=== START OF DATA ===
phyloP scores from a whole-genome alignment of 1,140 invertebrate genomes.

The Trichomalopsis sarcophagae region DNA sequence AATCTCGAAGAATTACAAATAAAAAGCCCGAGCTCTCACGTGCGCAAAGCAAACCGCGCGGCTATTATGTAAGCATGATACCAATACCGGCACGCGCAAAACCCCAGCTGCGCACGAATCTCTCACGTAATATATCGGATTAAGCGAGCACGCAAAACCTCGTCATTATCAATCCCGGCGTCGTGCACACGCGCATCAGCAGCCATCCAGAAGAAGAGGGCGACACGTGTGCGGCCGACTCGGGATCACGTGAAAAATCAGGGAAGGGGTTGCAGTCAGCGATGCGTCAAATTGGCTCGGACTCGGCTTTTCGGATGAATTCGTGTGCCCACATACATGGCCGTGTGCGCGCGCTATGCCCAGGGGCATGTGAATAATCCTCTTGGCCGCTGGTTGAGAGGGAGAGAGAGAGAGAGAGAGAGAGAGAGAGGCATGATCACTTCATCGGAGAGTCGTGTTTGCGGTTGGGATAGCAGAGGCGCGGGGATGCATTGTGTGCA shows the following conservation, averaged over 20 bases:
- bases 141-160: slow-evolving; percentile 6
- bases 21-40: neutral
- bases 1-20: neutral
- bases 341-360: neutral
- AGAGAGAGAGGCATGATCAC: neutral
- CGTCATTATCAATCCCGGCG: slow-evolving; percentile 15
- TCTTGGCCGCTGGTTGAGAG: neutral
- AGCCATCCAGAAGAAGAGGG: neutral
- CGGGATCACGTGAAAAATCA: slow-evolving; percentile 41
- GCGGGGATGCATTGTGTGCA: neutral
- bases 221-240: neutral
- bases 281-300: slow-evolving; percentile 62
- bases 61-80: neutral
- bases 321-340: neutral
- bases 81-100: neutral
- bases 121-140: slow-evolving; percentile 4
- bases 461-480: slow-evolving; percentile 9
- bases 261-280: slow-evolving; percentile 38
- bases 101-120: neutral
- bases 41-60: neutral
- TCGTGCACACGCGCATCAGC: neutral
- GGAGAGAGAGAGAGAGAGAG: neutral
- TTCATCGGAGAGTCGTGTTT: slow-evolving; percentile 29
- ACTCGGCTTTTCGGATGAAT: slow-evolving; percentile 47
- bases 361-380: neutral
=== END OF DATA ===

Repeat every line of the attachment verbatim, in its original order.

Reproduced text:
phyloP scores from a whole-genome alignment of 1,140 invertebrate genomes.

The Trichomalopsis sarcophagae region DNA sequence AATCTCGAAGAATTACAAATAAAAAGCCCGAGCTCTCACGTGCGCAAAGCAAACCGCGCGGCTATTATGTAAGCATGATACCAATACCGGCACGCGCAAAACCCCAGCTGCGCACGAATCTCTCACGTAATATATCGGATTAAGCGAGCACGCAAAACCTCGTCATTATCAATCCCGGCGTCGTGCACACGCGCATCAGCAGCCATCCAGAAGAAGAGGGCGACACGTGTGCGGCCGACTCGGGATCACGTGAAAAATCAGGGAAGGGGTTGCAGTCAGCGATGCGTCAAATTGGCTCGGACTCGGCTTTTCGGATGAATTCGTGTGCCCACATACATGGCCGTGTGCGCGCGCTATGCCCAGGGGCATGTGAATAATCCTCTTGGCCGCTGGTTGAGAGGGAGAGAGAGAGAGAGAGAGAGAGAGAGAGGCATGATCACTTCATCGGAGAGTCGTGTTTGCGGTTGGGATAGCAGAGGCGCGGGGATGCATTGTGTGCA shows the following conservation, averaged over 20 bases:
- bases 141-160: slow-evolving; percentile 6
- bases 21-40: neutral
- bases 1-20: neutral
- bases 341-360: neutral
- AGAGAGAGAGGCATGATCAC: neutral
- CGTCATTATCAATCCCGGCG: slow-evolving; percentile 15
- TCTTGGCCGCTGGTTGAGAG: neutral
- AGCCATCCAGAAGAAGAGGG: neutral
- CGGGATCACGTGAAAAATCA: slow-evolving; percentile 41
- GCGGGGATGCATTGTGTGCA: neutral
- bases 221-240: neutral
- bases 281-300: slow-evolving; percentile 62
- bases 61-80: neutral
- bases 321-340: neutral
- bases 81-100: neutral
- bases 121-140: slow-evolving; percentile 4
- bases 461-480: slow-evolving; percentile 9
- bases 261-280: slow-evolving; percentile 38
- bases 101-120: neutral
- bases 41-60: neutral
- TCGTGCACACGCGCATCAGC: neutral
- GGAGAGAGAGAGAGAGAGAG: neutral
- TTCATCGGAGAGTCGTGTTT: slow-evolving; percentile 29
- ACTCGGCTTTTCGGATGAAT: slow-evolving; percentile 47
- bases 361-380: neutral